“It’s all the same tricks. … There was a pretty clear case emerging that eating sugar increased triglycerides, which increased heart disease risk. I think if the science had been left to its own devices, within a few years, there would have been a consensus that there was a causal link, which then should have influenced regulatory policy.”
Sugar warnings, then and now
In 1980, the United States issued its first dietary guidelines for the nation, recommending that Americans avoid too much fat, saturated fat and cholesterol for better heart health.
The guidelines also mentioned to avoid consuming too much sugar – but not for the heart, rather because “the major health hazard from eating too much sugar is tooth decay” (PDF).
“Experts are still debating what the role of sugar and heart disease is, even though there was evidence going back to the ’50s and ‘60s that a segment of the population with high triglyceride levels should potentially be concerned about their sugar consumption,” Kearns said. “Had we come to this conclusion much earlier, people who had this triglyceride level would have been counseled much differently.”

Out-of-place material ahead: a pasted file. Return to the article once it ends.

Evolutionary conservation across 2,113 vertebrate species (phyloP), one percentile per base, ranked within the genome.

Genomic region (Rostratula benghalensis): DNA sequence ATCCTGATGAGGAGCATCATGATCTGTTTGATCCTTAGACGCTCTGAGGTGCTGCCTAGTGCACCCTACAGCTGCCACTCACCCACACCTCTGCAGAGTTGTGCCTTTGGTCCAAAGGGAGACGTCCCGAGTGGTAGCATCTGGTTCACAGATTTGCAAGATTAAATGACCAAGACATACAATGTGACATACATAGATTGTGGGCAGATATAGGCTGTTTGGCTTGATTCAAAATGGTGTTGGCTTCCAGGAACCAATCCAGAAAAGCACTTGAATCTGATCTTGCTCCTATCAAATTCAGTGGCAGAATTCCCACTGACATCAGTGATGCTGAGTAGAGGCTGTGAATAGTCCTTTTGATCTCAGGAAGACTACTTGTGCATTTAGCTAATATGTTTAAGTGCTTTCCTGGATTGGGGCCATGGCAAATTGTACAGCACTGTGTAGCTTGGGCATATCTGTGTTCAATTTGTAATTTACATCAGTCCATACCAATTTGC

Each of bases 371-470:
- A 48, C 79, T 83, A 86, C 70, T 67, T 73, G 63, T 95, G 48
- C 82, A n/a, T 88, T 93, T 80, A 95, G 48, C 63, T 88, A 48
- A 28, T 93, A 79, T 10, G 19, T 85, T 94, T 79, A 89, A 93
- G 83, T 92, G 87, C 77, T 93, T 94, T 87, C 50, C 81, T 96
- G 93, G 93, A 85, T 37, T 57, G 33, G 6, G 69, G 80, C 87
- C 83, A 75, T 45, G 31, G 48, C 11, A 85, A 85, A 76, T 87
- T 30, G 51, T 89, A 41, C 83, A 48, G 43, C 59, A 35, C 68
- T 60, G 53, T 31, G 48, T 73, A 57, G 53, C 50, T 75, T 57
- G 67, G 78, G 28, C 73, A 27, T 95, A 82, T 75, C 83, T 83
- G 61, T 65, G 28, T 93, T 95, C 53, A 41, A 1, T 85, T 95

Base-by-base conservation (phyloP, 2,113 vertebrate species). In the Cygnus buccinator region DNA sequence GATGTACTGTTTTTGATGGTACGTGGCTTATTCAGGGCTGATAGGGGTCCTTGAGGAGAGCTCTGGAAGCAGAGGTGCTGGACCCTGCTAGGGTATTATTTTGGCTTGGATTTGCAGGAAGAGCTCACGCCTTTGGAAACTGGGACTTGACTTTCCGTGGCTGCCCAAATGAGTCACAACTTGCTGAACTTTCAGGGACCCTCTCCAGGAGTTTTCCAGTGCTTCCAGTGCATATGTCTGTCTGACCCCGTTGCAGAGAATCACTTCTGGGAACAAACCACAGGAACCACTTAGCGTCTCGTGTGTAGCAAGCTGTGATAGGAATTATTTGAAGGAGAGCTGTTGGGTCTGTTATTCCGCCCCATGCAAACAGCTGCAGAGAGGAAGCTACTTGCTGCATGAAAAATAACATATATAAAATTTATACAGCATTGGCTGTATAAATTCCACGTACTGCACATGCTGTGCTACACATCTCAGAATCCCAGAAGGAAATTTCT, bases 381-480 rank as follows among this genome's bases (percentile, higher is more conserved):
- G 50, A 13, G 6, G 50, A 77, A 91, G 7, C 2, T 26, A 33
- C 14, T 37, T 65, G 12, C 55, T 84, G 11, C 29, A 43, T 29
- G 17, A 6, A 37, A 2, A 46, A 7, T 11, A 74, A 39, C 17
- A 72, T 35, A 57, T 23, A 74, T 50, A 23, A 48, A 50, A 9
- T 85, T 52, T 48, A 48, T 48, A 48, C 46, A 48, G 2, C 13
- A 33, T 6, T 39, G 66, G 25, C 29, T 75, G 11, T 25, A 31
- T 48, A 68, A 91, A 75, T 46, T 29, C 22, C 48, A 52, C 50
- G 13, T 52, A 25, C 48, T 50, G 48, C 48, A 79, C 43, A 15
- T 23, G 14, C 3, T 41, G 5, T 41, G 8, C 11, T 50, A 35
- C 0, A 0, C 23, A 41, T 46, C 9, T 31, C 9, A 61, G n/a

Now, it turns out that added sugars might be more of a risk factor for coronary heart disease than saturated fats, according to a 2015 paper published in the journal Progress in Cardiovascular Diseases.
The paper suggests that a diet high in added sugars can cause a three-fold increase in the risk of death due to heart disease.
In the latest dietary guidelines issued by the Office of Disease Prevention and Health Promotion, the government put a limit on sugar for the first time, recommending that added sugar make up only 10% of your daily calories.
New recommendations from the American Heart Association say children 2 to 18 should consume no more than about 6 teaspoons of added sugars in their daily diets.
The sugar industry weighs in
A representative for the Sugar Association emailed a statement from the association to CNN, questioning the new paper’s findings about the history of heart disease research and the sugar industry.
“We acknowledge that the Sugar Research Foundation should have exercised greater transparency in all of its research activities, however, when the studies in question were published funding disclosures and transparency standards were not the norm they are today. Beyond this, it is challenging for us to comment on events that allegedly occurred 60 years ago, and on documents we have never seen,” the statement said.
The New England Journal of Medicine, where the first sugar industry-sponsored paper was published, didn’t implement a conflict-of-interest policy to disclose research funding sources until 1984. JAMA followed suit a few years later.